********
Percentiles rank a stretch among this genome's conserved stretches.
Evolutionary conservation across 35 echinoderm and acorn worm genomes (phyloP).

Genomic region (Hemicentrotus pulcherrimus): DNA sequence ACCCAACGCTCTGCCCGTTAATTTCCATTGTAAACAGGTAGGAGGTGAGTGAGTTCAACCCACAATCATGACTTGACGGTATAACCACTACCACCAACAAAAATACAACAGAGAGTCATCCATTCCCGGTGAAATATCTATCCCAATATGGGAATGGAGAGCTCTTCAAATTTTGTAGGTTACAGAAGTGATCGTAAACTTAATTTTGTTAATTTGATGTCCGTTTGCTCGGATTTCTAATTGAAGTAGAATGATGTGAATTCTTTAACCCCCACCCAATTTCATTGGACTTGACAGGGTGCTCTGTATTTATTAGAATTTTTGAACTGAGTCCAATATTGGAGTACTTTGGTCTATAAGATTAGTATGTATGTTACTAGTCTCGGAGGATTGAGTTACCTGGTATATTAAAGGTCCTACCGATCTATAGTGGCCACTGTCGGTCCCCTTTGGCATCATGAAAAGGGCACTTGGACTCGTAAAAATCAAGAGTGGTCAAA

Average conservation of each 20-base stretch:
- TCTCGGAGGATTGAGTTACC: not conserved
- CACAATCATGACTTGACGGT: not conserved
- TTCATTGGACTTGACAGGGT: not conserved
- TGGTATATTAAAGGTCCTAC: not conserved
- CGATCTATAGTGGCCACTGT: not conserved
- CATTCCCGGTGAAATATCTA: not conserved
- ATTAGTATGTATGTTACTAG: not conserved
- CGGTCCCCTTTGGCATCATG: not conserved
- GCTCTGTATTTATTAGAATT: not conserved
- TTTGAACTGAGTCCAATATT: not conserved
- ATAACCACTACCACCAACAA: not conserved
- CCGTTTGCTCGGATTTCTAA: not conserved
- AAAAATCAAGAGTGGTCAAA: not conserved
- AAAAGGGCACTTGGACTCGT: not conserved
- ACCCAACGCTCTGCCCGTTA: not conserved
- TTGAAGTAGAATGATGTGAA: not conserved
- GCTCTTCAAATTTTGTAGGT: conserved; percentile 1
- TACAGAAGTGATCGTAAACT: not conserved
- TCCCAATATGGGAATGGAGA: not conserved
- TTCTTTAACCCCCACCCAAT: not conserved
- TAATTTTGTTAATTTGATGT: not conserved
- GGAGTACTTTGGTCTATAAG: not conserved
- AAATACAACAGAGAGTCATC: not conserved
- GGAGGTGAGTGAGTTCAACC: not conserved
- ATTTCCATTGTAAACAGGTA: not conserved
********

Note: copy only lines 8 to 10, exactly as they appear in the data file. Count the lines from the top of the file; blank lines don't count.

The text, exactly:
- TGGTATATTAAAGGTCCTAC: not conserved
- CGATCTATAGTGGCCACTGT: not conserved
- CATTCCCGGTGAAATATCTA: not conserved